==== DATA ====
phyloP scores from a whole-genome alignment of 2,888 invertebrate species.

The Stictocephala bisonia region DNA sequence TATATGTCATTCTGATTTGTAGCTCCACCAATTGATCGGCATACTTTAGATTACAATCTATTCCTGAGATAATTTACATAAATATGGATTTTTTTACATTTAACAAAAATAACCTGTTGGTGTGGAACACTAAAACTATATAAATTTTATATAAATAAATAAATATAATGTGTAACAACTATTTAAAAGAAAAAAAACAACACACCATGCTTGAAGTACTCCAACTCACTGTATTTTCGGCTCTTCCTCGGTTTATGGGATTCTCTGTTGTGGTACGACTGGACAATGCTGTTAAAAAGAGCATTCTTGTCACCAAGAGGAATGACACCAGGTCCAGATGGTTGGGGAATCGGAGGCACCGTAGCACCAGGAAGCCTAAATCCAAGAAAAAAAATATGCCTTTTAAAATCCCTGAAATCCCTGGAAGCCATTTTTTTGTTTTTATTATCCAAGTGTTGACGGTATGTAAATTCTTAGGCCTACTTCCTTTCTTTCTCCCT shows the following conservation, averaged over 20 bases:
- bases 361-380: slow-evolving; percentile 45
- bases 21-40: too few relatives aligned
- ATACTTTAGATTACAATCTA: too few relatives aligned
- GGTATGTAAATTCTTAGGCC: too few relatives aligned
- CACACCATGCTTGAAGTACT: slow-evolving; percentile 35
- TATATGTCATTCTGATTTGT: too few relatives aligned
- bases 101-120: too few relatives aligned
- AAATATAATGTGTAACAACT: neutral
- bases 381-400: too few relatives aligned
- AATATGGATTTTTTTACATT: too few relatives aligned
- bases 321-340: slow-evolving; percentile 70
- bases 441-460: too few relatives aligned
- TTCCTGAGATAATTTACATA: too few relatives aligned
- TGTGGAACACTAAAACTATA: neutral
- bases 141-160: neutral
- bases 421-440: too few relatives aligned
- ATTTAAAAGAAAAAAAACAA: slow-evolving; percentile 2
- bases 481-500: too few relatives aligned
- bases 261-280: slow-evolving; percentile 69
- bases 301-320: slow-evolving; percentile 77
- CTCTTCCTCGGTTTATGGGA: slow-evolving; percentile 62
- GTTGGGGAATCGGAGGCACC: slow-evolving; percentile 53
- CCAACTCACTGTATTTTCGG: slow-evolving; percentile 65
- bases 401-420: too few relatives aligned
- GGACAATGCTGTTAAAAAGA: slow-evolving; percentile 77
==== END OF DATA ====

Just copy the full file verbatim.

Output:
phyloP scores from a whole-genome alignment of 2,888 invertebrate species.

The Stictocephala bisonia region DNA sequence TATATGTCATTCTGATTTGTAGCTCCACCAATTGATCGGCATACTTTAGATTACAATCTATTCCTGAGATAATTTACATAAATATGGATTTTTTTACATTTAACAAAAATAACCTGTTGGTGTGGAACACTAAAACTATATAAATTTTATATAAATAAATAAATATAATGTGTAACAACTATTTAAAAGAAAAAAAACAACACACCATGCTTGAAGTACTCCAACTCACTGTATTTTCGGCTCTTCCTCGGTTTATGGGATTCTCTGTTGTGGTACGACTGGACAATGCTGTTAAAAAGAGCATTCTTGTCACCAAGAGGAATGACACCAGGTCCAGATGGTTGGGGAATCGGAGGCACCGTAGCACCAGGAAGCCTAAATCCAAGAAAAAAAATATGCCTTTTAAAATCCCTGAAATCCCTGGAAGCCATTTTTTTGTTTTTATTATCCAAGTGTTGACGGTATGTAAATTCTTAGGCCTACTTCCTTTCTTTCTCCCT shows the following conservation, averaged over 20 bases:
- bases 361-380: slow-evolving; percentile 45
- bases 21-40: too few relatives aligned
- ATACTTTAGATTACAATCTA: too few relatives aligned
- GGTATGTAAATTCTTAGGCC: too few relatives aligned
- CACACCATGCTTGAAGTACT: slow-evolving; percentile 35
- TATATGTCATTCTGATTTGT: too few relatives aligned
- bases 101-120: too few relatives aligned
- AAATATAATGTGTAACAACT: neutral
- bases 381-400: too few relatives aligned
- AATATGGATTTTTTTACATT: too few relatives aligned
- bases 321-340: slow-evolving; percentile 70
- bases 441-460: too few relatives aligned
- TTCCTGAGATAATTTACATA: too few relatives aligned
- TGTGGAACACTAAAACTATA: neutral
- bases 141-160: neutral
- bases 421-440: too few relatives aligned
- ATTTAAAAGAAAAAAAACAA: slow-evolving; percentile 2
- bases 481-500: too few relatives aligned
- bases 261-280: slow-evolving; percentile 69
- bases 301-320: slow-evolving; percentile 77
- CTCTTCCTCGGTTTATGGGA: slow-evolving; percentile 62
- GTTGGGGAATCGGAGGCACC: slow-evolving; percentile 53
- CCAACTCACTGTATTTTCGG: slow-evolving; percentile 65
- bases 401-420: too few relatives aligned
- GGACAATGCTGTTAAAAAGA: slow-evolving; percentile 77